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Top Company 2023: Consumer Business

Now in its 36th year, ColoradoBiz magazine’s Top Company Awards program recognizes businesses and organizations based in Colorado or with a significant presence in the state that are leading the way in their fields, as demonstrated by financial performance, notable company achievements and community engagement.

To be considered, Top Company entrants submitted applications throughout the year online at From those entries, which numbered in the hundreds, the magazine’s editorial board narrowed the field to three finalists (in most cases) in each industry category. A judging panel made up of area business leaders and ColoradoBiz staff then met to compare notes on the finalists and decide winners in 14 industries plus the Startup category, for companies in business four years or less.

Congratulations are in order not only to the 41 winners and finalists profiled on the following pages, but to all the companies that took the time to tell us about their achievements and obstacles surmounted over the past year that make them worthy of Top Company consideration.


GoJo Auto

Denver, CO


GoJo Auto is a dealership that specializes in educating underserved communities through the car-buying process. The company’s mostly minority staff is a reflection of the customer base. 

Founder and CEO Amanda Gordon has broken a number of barriers in the industry. She is the first African-American woman in Colorado to own a dealership on record and the first Black woman to serve on the Colorado Motor Vehicle Dealer Board. 

GoJo has also spawned multiple nonprofits. One is WOCAN, The Woman of Color Automotive Network, an organization centered around attracting and placing women of color within the different sectors of the automotive industry. It now has more than 500 members. 

Car Class, which helps educate students about purchasing cars, is another. It has helped 25 kids buy cars to date, and Gordon says she has ambitious plans for the program. “We are working on multiple locations and more schools to host our Car Class in an effort to make the curriculum mandatory in all high school classes,” she says.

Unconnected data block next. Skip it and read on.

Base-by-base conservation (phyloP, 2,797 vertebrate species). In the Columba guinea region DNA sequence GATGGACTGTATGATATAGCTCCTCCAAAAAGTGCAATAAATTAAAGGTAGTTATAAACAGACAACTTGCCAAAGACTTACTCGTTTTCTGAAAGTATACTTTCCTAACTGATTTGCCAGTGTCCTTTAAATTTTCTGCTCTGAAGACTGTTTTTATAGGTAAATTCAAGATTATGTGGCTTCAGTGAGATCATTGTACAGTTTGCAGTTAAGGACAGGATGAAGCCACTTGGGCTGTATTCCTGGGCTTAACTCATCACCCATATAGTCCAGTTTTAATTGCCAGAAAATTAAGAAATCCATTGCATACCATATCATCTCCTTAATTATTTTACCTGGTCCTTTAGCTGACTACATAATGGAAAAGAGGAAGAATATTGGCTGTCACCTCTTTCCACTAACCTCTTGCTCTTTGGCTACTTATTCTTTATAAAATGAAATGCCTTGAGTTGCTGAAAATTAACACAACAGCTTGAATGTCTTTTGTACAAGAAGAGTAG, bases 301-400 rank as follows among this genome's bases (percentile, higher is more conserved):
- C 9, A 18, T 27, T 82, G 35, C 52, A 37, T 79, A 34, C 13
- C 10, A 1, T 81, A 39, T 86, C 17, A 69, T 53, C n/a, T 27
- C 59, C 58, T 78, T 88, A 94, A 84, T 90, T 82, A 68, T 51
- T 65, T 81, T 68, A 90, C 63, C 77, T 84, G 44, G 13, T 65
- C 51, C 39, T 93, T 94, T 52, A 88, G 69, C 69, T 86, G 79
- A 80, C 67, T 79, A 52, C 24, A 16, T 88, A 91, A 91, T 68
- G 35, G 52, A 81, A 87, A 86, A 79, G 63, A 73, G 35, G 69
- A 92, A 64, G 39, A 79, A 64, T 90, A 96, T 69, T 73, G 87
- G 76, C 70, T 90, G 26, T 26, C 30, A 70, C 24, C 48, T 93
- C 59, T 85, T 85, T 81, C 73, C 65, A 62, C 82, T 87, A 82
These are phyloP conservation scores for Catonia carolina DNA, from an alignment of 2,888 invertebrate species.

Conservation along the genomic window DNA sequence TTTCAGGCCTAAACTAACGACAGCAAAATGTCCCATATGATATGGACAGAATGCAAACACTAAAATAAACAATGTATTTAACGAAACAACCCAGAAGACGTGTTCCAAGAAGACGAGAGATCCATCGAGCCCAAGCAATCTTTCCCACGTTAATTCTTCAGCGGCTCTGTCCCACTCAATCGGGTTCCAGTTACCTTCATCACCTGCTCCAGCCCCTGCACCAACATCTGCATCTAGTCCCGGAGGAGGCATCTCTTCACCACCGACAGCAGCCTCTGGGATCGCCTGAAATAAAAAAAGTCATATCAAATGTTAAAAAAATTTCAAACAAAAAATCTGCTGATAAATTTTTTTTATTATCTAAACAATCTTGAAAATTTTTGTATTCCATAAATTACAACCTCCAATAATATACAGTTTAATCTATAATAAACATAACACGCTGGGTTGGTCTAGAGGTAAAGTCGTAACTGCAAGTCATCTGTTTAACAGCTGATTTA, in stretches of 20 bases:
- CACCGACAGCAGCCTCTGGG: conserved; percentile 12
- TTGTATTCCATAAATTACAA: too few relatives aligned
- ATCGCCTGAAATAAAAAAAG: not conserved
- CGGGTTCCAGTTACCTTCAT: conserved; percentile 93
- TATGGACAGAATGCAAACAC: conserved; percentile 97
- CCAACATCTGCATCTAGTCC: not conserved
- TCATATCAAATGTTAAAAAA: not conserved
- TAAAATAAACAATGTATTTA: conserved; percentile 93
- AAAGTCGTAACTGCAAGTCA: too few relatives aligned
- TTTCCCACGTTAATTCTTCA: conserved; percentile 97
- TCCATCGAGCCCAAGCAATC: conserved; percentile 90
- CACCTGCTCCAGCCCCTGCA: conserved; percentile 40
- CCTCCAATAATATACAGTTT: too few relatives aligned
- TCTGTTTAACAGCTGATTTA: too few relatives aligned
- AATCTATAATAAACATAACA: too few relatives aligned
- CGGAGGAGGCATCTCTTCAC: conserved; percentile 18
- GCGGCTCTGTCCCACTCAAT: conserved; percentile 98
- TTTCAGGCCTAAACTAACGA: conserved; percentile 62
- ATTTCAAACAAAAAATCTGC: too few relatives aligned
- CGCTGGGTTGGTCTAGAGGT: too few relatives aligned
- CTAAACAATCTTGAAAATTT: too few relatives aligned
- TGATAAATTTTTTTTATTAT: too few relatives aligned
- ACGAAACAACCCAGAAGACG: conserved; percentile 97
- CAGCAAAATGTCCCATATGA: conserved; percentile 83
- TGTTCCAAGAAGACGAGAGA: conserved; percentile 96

There’s a reason for the focus on community involvement. “Our culture is only as strong as the community we serve,” Gordon says. “We are all about education through car buying. If we have more educated consumers, they can help boost our economy and have confidence in other areas of their lives.” 

She added, “We see our buyers as more than just customers. We see them as a part of our entire ecosystem. Education is our gateway to impact and build wealth directly.” 

The strategy is working. The company had four employees in 2019, its first full year in business. That has increased to 16 employees (along with a tenfold jump in revenue) for 2022. 


Fast Fit Foods

Colorado Springs, CO


Fast Fit Foods makes fresh, fully cooked single-portion meals with both nutrition and flavor in mind. The company sells meals and protein snacks online and at three retail locations in Colorado Springs.  

It’s also gotten into food service: In 2023, Fast Fit Foods secured contracts to operate the cafeteria at a 780,000-square-foot office complex and to provide healthy lunches at two schools. 

Under the leadership of CEO Tillman Huett, the company’s head count increased from 12 employees in 2019 to 18 in 2022, as revenue nearly doubled in that same time span. 

In that time, Fast Fit Foods survived the COVID-19 pandemic and the closing of a Florida branch. “We circled the wagons and did what we do best: work earlier, harder and faster,” says VP of Business Development Nicholas Bonvini. “With fewer staff, we personally made thousands of meals each week. Our customers never felt supply chain crunches, inflationary pressures or drops in service because we all showed up to the kitchen at 4 a.m. and did the work ourselves, and then covered the retail stores over the weekend.” 

Fast Fit Foods donates all unsold meals to a charity called Food to Power, giving away around 10,000 meals to date. The business plan calls for expansion to more schools as well as more retail locations. 

“We lead by example,” Bonvini says. “We have hard conversations early and often, and we’ve learned to grow from them. We have high standards but always explain why and how they came to be.” 

American Outdoor Products 

Boulder, CO


Whether eaten in the backwoods or outer space, the freeze-dried foods of American Outdoor Products have been on the cutting edge for more than 70 years. 

The 47-employee company creates freeze-dried meals for outdoor adventurers with its Backpacker’s Pantry brand. In 1974, it developed the original freeze-dried ice cream with NASA and launched it into the consumer market under the Astronaut Foods label.